This brings us to section 7 of the bill, which amends Iowa Code section 602.6405(1) (Supp.1983). Section 7 first removes magistrates' jurisdiction over first offense driving while intoxicated violations. Compare Iowa Code § 602.6405(1) (Supp. 1983) with Iowa Code § 602.6405(1) (1985). Section 7, however, also expands magistrates' jurisdiction to include violations of Iowa Code sections 123.47 and 123.49(2)(h). These two sections prohibit individuals and entities, both those which hold and those which do not hold liquor licenses or permits, from providing alcohol and beer to individuals not of legal age. See Iowa Code §§ 123.47, .49(2)(h), 602.6405(1) (1985).

Although the provisions of House File 2472 cover various topics, each provision broadly deals directly or indirectly with the regulation of alcohol. Section 1 deals with the transportation of alcohol; sections 2, 3, and 5 deal with the Sunday sale of alcohol; sections 4, 6, and part of 7 address the area of minors and alcohol; the balance of section 7 concerns magistrates' jurisdiction over first offense driving while intoxicated by alcohol. We conclude these provisions, although perhaps more naturally separated into several different acts, are rationally related to the regulation of alcohol and its consumption or possession. See Western Int'l, 396 N.W.2d at 364; Long, 258 Iowa at 1282-83, 142 N.W.2d at 381. We therefore hold House File 2472 meets the single subject limitation of article III, section 29.

II. We next consider whether the title given to House File 2472 adequately identifies the subject covered by the act and is sufficiently descriptive to place legislators and citizens on reasonable notice with respect to the material provisions included in the body of the act. See Western Int'l, 396 N.W.2d at 365.

Here, the legislature titled the act as follows:

AN ACT relating to the transportation of open containers of alcoholic beverages and beer, the hours of sale of alcoholic beverages and beer, the notification of parents or legal guardians of a child that appears before the court for a violation of section 123.47, the motor vehicle license or nonoperator's identification card... issued to a person under nineteen years of age, and providing penalties. 1984 Iowa Acts ch. 1275.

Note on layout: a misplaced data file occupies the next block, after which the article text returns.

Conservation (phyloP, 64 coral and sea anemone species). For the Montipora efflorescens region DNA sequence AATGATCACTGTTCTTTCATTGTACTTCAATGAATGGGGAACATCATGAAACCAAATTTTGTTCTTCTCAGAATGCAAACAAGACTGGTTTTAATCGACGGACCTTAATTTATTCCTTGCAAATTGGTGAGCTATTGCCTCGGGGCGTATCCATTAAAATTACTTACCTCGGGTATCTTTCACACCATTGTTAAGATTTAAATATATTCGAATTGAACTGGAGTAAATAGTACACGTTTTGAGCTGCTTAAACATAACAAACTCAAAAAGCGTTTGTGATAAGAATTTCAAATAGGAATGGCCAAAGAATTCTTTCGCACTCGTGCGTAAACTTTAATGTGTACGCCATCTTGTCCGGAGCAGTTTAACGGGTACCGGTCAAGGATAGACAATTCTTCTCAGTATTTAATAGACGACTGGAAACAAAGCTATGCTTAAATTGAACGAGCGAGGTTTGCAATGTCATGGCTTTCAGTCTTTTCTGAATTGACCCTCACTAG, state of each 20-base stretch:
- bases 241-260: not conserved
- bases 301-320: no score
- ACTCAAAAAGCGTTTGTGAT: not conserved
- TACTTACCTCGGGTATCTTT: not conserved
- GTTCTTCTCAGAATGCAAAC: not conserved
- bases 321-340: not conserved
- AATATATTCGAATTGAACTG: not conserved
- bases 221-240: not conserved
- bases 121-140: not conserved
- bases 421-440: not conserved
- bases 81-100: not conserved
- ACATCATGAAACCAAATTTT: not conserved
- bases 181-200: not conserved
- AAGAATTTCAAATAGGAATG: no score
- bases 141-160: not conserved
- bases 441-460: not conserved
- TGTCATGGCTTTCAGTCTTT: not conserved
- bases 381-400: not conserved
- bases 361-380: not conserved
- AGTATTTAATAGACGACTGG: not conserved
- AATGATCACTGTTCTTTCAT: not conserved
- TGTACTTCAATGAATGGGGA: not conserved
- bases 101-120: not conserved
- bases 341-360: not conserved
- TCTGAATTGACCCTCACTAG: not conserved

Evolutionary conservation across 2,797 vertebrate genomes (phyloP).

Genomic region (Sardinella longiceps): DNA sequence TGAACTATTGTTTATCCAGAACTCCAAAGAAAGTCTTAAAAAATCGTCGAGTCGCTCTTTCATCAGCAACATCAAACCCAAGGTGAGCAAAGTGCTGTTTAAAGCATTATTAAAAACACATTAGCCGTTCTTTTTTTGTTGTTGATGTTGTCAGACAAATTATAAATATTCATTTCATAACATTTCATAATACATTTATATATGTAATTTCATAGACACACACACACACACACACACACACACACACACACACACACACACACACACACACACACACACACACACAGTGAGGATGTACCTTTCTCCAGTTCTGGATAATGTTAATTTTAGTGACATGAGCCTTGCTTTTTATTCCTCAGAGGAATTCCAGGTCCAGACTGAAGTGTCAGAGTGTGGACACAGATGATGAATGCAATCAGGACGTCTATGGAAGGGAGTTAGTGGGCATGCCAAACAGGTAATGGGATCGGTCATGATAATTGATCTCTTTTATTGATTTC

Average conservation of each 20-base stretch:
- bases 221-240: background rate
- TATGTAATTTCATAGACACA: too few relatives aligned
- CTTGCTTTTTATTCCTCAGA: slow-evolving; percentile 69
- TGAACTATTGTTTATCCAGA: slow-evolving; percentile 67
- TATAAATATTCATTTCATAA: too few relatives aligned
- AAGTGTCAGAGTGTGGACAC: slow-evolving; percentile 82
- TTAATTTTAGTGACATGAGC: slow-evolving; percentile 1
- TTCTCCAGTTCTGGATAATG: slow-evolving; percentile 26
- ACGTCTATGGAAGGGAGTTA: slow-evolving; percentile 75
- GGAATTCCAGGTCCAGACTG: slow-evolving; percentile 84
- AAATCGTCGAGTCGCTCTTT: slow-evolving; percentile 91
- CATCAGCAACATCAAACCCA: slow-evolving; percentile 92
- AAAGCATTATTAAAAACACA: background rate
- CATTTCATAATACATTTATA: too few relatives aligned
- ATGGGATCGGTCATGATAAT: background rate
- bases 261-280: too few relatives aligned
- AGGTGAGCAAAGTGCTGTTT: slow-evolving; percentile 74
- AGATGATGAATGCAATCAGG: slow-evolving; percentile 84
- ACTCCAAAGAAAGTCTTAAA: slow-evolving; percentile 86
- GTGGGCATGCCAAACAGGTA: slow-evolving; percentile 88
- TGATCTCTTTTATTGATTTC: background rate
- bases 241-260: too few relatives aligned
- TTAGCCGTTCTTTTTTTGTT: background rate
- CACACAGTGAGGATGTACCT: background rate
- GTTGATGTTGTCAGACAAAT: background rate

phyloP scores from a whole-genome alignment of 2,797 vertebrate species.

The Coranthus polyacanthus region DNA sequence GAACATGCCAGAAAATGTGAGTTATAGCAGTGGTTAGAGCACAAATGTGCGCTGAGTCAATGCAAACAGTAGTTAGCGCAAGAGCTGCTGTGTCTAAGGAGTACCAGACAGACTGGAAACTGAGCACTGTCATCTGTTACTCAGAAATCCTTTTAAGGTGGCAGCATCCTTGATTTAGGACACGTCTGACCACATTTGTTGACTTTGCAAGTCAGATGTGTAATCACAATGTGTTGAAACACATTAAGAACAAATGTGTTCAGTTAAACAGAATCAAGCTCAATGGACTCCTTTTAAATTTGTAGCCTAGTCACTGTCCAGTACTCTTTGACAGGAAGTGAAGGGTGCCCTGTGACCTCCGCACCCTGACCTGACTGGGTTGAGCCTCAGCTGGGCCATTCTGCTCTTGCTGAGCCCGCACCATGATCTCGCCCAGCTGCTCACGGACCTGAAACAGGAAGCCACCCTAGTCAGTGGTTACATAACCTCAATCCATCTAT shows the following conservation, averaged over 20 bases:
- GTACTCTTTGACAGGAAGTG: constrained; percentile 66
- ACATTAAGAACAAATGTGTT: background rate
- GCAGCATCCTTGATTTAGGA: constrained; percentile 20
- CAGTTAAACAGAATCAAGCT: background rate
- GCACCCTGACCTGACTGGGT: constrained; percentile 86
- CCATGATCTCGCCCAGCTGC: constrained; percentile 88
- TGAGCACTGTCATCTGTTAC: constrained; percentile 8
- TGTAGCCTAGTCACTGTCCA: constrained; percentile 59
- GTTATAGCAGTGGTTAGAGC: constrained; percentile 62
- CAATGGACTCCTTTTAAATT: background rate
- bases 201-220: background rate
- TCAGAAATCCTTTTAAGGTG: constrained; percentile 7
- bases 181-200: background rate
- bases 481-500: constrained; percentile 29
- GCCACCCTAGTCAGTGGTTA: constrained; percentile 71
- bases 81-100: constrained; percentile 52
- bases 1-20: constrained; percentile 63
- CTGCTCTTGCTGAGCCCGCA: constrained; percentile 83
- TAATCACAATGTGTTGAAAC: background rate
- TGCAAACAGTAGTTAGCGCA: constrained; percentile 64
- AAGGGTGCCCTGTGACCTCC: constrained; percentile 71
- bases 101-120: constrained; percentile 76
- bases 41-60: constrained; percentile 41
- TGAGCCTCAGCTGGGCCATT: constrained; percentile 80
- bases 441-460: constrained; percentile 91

We conclude the title given by the legislature provides fair notice the act addresses the regulation of alcohol and its consumption or possession. The controlling question is whether the manner in which the subject is expressed in the title places legislators and citizens alike on inquiry notice with respect to the act's material provisions.

We have observed that an act's title need not index each and every intimate detail of the act. However, this general rule carries less weight when, as here, the act in question, covers a variety of topics only tangentially related to a broad general *688 subject matter. In simplest terms, as an act's provisions become more disjointed and less obviously related to each other, the legislature's obligation to provide greater specificity in the act's title necessarily increases. If reasonable guidance with respect to the act's material provisions is not provided by the title, the basic purpose of the title requirement (prevention of surprise and fraud) may be frustrated. See Western Int'l & Nat'l Union Fire Ins. Co. v. Kirkpatrick, 396 N.W.2d at 365.